“In America, the Erin Brockovich chromian cancer case stood out very clearly, because the people were otherwise well nourished and so on”, she says, referring to the famous example of the small town legal clerk who took on a gas and electricity juggernaut over contaminated water - and won.
Your problem and mine
AMD first hit the headlines in 2002, when flooding in the West Rand Basin released 20 million litres of polluted water into the surrounding areas.
Yet it is estimated that 90% of AMD comes from abandoned mines that were operating more than a century ago - leaving today’s taxpayer to foot the bill.
There are some 6 000 abandoned mines that could be suffering from AMD - though that number is a “moving target”, DWS spokesperson Sputnik Ratau says.
The SAHRC argues that the government only began to take it seriously a decade later, “once AMD started to threaten the interests of relatively empowered, politically influential and wealthy populations in and around Johannesburg”.
Certainly, it is not a problem that affects the whole country - although it has been reported in a number of areas, including the Witwatersrand Gold Fields, Mpumalanga and KwaZulu-Natal Coal Fields, and the Okiep Copper District.
Turton says the problem is often “blown out of proportion” - as the chances of drinking untreated, AMD water for long periods of time is “extremely unlikely”.
However, he points out that the government’s solution has so far been to dilute and neutralise the AMD with clean water. With supplies running low, he asks: “Where will we get the water to dilute it?”
For every litre of AMD water, five to seven litres of good quality water is needed to make it usable, according to Marius Keet, acting chief director for the DWS Gauteng region.
But it’s not that simple. You can never be sure that it will be 100% clean. As Claassen says: “Even conventional water treatments wouldn’t get rid of it. The impact will still be there”.
At the coal face
For Claassen, it is not just the legacy of the old mines but the “explosion of new, smaller mines” that is a problem.
Indeed, the WWF has witnessed a “massive proliferation” of coal prospecting licences in Mpumalanga alone.
Colvin said: “More than half of Mpumalanga has been given prospecting licences (which if approved will progress to mining licences).”
According to the Water Resources Institute (WRI), Mpumalanga supplies freshwater to the Olifants River catchment, which is already impacted by AMD.
Andrew Maddocks, head of the WRI’s Water Program, says there is a continuous development of coal in the upper Vaal River catchment and a string of applications for new mining permits.
“Should these mines go ahead, the quality of water in the Vaal River will suffer from AMD pollution,” he says.
Meanwhile, Colvin warned that Gauteng is going to lose a significant proportion of its water.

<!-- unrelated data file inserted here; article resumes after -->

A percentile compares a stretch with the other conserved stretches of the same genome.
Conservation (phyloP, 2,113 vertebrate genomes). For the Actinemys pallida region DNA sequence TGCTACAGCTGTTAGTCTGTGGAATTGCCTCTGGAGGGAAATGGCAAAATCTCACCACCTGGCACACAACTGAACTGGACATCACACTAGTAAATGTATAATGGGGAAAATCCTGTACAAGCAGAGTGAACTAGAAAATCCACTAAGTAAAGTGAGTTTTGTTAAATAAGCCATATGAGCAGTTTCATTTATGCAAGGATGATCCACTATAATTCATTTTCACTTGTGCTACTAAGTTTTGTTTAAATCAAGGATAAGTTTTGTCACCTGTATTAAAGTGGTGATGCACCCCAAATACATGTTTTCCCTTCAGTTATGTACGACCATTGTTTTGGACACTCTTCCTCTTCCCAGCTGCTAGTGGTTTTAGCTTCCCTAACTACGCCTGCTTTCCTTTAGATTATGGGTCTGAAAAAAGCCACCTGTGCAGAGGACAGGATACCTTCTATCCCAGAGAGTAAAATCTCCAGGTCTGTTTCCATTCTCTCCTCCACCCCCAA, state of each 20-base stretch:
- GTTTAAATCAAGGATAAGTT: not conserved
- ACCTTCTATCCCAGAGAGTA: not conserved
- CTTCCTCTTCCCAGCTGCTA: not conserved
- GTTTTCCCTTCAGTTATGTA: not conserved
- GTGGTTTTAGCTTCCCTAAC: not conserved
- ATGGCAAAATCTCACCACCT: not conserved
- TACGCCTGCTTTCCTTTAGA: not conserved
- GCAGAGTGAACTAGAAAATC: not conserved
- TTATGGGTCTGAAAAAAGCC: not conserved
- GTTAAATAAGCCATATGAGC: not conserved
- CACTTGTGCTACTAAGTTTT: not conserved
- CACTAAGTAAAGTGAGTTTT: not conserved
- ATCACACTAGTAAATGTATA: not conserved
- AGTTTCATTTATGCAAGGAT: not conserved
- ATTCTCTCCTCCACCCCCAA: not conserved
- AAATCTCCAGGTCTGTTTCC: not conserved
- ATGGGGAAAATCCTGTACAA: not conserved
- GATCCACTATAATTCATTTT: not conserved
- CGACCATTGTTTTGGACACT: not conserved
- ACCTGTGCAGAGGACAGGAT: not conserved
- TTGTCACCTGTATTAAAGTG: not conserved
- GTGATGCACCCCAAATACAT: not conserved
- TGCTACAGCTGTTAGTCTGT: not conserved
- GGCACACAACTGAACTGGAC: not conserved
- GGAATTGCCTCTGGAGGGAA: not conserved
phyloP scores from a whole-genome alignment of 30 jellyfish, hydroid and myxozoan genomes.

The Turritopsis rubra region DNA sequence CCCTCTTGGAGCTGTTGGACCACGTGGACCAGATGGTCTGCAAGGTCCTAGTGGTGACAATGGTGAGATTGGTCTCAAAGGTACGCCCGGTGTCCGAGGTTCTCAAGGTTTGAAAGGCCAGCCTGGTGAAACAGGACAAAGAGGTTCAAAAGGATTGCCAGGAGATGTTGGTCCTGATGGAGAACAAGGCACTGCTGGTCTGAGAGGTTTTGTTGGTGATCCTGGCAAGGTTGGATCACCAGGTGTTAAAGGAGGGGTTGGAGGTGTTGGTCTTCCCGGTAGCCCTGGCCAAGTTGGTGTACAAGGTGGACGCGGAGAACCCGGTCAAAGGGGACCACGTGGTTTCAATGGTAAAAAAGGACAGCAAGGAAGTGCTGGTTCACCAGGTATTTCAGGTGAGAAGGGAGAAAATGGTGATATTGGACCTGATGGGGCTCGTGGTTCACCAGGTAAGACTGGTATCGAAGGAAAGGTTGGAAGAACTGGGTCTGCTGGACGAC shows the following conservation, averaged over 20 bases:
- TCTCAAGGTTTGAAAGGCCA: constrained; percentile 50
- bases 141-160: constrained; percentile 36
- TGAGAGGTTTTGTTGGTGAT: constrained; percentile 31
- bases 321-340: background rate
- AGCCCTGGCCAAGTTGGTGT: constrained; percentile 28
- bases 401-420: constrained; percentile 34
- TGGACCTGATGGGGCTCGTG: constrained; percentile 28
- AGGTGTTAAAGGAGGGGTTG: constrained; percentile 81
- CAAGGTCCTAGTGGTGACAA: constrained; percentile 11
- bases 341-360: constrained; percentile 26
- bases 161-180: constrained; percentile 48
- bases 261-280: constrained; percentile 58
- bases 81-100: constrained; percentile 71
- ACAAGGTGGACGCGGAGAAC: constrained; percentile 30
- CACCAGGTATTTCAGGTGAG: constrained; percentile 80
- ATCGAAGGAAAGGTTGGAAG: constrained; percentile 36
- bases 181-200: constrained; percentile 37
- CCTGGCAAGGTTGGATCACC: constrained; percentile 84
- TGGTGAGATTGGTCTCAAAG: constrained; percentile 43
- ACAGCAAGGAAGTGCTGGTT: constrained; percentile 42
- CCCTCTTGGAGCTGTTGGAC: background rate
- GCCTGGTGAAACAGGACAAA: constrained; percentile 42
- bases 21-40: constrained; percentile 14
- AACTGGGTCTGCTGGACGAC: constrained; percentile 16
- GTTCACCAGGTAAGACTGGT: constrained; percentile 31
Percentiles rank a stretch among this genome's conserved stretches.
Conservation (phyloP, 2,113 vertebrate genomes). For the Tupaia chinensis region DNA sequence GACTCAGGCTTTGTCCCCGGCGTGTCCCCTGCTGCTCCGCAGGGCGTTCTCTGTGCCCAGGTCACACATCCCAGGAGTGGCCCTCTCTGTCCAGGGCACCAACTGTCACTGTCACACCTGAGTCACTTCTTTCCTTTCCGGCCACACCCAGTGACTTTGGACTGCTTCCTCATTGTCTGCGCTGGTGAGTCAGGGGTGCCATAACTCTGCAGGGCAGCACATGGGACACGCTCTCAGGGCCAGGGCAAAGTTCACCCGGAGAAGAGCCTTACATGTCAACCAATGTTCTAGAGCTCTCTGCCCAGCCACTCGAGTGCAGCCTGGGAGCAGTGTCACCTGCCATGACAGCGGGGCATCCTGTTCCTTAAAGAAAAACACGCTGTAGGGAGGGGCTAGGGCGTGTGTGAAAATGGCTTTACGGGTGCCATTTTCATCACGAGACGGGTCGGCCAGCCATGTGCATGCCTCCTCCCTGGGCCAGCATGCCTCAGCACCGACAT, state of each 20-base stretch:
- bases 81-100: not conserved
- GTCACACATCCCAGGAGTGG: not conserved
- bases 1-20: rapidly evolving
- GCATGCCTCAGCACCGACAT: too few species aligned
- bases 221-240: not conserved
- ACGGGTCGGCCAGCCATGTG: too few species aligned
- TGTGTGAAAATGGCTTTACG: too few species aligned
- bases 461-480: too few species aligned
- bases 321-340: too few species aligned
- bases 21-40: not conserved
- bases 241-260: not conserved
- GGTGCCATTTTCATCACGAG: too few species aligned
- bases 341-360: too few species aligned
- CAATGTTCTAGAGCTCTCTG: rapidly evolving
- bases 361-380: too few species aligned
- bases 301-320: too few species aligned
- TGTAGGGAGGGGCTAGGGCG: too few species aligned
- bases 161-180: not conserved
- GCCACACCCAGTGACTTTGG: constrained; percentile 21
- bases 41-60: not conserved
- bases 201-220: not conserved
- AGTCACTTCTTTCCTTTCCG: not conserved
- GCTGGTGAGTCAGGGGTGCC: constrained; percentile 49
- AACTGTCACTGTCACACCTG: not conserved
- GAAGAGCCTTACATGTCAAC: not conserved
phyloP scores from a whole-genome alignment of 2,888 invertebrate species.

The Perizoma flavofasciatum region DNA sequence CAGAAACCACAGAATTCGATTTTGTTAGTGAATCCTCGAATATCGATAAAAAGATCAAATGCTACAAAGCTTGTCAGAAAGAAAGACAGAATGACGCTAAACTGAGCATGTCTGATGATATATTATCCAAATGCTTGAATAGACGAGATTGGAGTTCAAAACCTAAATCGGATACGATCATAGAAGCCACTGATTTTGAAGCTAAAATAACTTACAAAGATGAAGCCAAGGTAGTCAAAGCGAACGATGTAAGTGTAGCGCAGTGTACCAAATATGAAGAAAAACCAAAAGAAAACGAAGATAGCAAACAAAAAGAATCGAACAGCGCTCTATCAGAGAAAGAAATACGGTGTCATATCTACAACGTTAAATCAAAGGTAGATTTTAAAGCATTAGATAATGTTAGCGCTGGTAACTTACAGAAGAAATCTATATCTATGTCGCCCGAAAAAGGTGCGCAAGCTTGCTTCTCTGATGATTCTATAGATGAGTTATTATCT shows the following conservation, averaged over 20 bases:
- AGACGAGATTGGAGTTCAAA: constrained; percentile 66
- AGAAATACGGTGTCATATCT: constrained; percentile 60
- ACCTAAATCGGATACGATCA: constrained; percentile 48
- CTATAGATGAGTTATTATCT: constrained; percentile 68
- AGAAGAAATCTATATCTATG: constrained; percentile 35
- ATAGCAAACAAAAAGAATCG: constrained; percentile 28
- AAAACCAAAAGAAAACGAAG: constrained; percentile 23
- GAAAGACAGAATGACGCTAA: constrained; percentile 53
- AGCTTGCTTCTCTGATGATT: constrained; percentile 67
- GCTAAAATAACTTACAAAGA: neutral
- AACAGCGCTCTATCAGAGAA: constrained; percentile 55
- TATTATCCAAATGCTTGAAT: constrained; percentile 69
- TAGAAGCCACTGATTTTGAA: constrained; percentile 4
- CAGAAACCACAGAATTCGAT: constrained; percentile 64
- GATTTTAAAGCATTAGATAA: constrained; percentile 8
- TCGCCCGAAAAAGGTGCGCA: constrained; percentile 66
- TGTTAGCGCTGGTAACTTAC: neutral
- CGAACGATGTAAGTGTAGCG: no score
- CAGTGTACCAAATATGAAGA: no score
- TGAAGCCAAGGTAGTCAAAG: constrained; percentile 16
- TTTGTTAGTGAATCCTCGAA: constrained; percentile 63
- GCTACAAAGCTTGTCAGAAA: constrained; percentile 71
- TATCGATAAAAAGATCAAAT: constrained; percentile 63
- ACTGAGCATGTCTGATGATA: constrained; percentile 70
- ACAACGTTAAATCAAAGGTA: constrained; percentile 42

“Look at how quickly the recent problem led to the water being cut off for weeks by Rand Water. It was because they were so close to the edge, the supply was just about meeting demand.
“We are going to push ourselves to tipping point where we will be switching taps off.”
Running out of wiggle room
If a mine is active, it is the owner’s responsibility to clean up any AMD. Many companies are making efforts to comply - for example with Anglo American, BHP Billiton and Gold Fields developing strategies to mitigate future risks.
But it is taxpayers’ money that has been used in the past to clean up abandoned mines.
AMD straddles the mining, power and water sectors, calling on different government departments for solutions. It has fallen to the DWS however, to take the lead on AMD - on top of its duty to address water shortage issues - just as it feels the impact of understaffing. The DWS’s annual report shows that 10% of their positions are vacant due to difficulties attracting the right talent.
Facing an exorbitant bill, the department is now asking mining groups and other stakeholders for investment.
Keet said his department alone needs to find R10bn to dilute water in the Vaal over the next three to four years. This money is not included in the budget that the government has given the DWS for waste water management.
“Even if we manage to deal with the legacy,” says Claassen, “we almost have a growing problem rather than a shrinking problem (because of the new mines)”.
The threat of a growing AMD problem, combined with the slew of issues faced by our creaking water system has left us no room to manoeuvre. Or as Turton puts it: “We are running out of wriggle room.”
The EU report is more damning. Claiming that the status quo is unsustainable, it warns: “If social and economic issues are addressed separately from environmental issues, ecological and social collapse is certain.”